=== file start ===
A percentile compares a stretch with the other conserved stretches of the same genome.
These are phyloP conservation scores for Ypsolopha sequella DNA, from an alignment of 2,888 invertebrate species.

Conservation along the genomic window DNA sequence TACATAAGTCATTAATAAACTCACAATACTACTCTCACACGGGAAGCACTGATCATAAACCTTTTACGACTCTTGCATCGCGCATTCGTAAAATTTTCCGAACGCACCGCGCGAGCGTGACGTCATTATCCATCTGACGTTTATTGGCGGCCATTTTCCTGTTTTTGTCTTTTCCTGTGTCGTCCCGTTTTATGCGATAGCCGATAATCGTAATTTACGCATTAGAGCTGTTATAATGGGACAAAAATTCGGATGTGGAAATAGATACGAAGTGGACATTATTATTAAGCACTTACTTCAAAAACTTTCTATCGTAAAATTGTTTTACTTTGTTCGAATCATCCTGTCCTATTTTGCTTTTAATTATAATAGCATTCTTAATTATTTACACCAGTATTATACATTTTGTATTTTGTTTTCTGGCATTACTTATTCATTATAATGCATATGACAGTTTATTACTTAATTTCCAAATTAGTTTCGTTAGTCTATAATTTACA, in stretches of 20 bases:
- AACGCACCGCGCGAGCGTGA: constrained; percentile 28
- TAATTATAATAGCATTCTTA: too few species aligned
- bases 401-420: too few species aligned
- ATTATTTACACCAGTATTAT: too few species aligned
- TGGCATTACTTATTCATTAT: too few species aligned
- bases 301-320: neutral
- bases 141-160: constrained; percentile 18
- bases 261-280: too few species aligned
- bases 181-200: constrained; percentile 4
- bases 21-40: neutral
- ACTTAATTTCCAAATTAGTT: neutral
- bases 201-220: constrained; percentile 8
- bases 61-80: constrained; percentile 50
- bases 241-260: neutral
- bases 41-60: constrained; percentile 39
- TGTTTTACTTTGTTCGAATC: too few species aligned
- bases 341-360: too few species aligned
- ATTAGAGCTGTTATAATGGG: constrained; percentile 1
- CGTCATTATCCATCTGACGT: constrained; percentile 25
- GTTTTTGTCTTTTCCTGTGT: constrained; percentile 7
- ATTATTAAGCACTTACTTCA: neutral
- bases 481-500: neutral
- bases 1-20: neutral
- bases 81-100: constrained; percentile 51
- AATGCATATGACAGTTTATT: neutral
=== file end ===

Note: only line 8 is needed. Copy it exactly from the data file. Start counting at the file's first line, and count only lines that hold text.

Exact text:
- TGGCATTACTTATTCATTAT: too few species aligned